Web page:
My favorite is the AGEs--advanced glycation end products, toxins created by heat, which are received by receptors embedded in the body's tissue cells. (These receptors have another much-too-apropos name—RAGE, or "receptors for advanced glycation products.") When AGE meets RAGE, the result is chronic inflammatory disease.
Detractors of the raw food movement say that the diet doesn't provide enough essential nutrients, such as protein and vitamin B-12. But for every detractor, there's a raw foodist with blooming cheeks and an arsenal of anecdotal science to prove that either yes, you can get as much as you need, or that you don't in fact need it.
J.P.'s journey to rawness was, by contrast, undramatic. “Normal" food hurt his stomach, so he stopped eating it.
"If I had cheese or ice cream, I would feel the effects, so I would just stay away from it. I wasn't into meat; I didn't like fish."
His favorite food was pasta; his mom, not an enthusiastic cook, made pasta and garlic bread most nights of the week.
I assume that a childhood of deprivation would make a person rather resentful of food. Somehow, the opposite happened for J.P. His usual languid delivery deepens as he tells me,
"I've always loved food."
Like musical theatre or professional sports, food seems to be one of those métiers that find people early, grabbing hold of them before they have a chance to be distracted by other careers and concerns. Maybe it's because the food world is so consuming (sorry...first sex, now puns), fraught with addictive drama, a system of immediate rewards and punishing challenges...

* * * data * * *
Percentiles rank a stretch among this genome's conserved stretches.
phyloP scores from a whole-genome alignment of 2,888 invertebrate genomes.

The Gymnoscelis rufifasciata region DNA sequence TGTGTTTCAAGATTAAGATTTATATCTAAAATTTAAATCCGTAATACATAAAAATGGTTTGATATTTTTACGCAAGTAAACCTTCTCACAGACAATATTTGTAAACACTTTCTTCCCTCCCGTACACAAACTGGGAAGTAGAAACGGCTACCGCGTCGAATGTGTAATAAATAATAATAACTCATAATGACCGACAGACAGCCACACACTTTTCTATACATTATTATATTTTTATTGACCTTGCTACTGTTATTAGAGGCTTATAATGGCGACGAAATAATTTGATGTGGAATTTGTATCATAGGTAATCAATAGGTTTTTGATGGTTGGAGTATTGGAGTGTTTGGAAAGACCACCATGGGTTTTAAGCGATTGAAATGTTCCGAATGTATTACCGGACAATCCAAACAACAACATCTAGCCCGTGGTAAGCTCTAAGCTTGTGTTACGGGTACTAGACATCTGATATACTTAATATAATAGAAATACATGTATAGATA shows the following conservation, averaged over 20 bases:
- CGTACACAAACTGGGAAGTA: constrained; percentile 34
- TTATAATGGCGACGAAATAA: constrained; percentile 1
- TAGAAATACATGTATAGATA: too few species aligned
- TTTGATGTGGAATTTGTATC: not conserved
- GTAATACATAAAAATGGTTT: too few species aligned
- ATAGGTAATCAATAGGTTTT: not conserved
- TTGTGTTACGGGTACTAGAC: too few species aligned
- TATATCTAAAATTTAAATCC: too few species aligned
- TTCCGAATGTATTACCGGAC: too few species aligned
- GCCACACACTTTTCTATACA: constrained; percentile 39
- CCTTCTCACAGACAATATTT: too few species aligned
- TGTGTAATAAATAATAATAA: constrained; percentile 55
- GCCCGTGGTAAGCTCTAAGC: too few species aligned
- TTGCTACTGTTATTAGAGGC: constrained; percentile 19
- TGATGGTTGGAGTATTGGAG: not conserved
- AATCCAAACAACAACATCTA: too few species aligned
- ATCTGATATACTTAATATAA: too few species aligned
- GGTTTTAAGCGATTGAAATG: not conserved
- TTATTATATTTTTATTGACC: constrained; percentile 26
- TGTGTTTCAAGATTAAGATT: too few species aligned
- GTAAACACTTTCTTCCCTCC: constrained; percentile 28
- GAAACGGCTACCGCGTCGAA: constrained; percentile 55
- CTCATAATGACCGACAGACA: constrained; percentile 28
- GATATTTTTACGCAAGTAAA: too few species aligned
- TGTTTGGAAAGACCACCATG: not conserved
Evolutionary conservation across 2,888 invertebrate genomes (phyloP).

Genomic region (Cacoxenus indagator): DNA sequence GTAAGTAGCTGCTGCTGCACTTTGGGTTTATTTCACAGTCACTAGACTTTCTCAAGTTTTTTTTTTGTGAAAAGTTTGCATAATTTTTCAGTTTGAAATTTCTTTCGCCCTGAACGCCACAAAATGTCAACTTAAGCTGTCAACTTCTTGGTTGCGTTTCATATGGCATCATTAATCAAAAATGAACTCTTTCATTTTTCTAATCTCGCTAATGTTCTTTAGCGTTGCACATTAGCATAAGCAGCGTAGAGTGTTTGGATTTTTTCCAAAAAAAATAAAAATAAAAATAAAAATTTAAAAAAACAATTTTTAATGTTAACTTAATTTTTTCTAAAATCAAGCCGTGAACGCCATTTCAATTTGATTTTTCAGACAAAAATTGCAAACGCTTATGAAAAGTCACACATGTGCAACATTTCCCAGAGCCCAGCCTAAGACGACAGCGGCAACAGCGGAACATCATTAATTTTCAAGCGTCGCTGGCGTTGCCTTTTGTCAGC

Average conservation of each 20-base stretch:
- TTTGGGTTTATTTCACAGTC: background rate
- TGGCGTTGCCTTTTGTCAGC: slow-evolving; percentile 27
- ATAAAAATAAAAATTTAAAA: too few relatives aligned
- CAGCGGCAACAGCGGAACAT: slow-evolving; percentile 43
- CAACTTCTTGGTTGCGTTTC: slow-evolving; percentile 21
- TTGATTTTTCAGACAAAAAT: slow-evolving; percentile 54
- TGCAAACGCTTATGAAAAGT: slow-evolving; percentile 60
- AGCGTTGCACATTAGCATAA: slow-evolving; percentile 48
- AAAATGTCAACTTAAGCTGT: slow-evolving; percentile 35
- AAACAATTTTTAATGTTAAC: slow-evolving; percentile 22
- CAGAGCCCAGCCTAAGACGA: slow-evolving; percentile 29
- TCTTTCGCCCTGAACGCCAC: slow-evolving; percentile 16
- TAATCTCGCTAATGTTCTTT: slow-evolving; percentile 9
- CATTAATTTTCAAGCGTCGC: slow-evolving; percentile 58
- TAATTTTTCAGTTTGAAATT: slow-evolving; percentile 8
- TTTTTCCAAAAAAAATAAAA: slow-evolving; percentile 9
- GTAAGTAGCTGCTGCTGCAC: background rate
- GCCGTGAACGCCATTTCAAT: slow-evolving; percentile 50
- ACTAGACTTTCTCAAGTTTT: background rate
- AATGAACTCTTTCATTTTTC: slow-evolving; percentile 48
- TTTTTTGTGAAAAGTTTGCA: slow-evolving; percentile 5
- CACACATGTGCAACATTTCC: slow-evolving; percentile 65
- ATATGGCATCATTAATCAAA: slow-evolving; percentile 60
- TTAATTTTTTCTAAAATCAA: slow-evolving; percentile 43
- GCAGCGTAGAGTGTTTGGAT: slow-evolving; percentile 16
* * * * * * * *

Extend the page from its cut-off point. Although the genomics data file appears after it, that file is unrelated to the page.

(Writing this, I'm starting to understand why New York City is the epicenter of both those worlds. But that's an analysis for another time.)
"As long as I've worked, I've worked in a kitchen. I've worked in Mexican restaurants, Italian restaurants—all sorts of fancy, schmoozy restaurants. Food was definitely my medium. I like being able to create quick art on plates, and then have people eat it and enjoy it. I worked with this Nicaraguan chef named Paulo, and he taught me a lot of the little things he did.
"There are a lot of passionate chefs out there...there are a lot of passionate people, period. But I always found my passionate people in the kitchen."
I once shared an apartment with a girl who treated her Lyme's disease homeopathically. She ate from a very narrow list of foods in copious amounts—quinoa, millet, olive oil, Celtic sea salt, raw nuts and kimchee. She also zipped herself naked into a body bag, and piped pure oxygen into it from a tank that sat in the corner of her room.
I watched a later roommate deal with fiancétrouble by preparing guacamole out of equal parts avocado and sour cream (she was from the northern midwest) and eat it methodically with a spoon.
After that, I lived with a no-nonsense Jersey girl, the daughter of a doctor, who made wonderful Indian food, drank lots of diet soda, and scoffed at any form of pain treatment that didn't come from a prescription.
I didn't want to be any of those people. And I didn't want to be me, either.
I'd spent five years as an anorexic. Then I was a vegetarian; then I wasn't. Then I was poor, so I subsisted mostly on leftover pastries and soy milk from the coffee shop where I worked during college. The only time I didn't obsess over my food consumption was when depression ate up my capacity to care about anything.
What I really wanted was to be the healthy, pretty girl who could gorge on pizza and beer one day, three sensible meals the next day, forget to eat all the day after that, and—most importantly—not remember any of it the next week.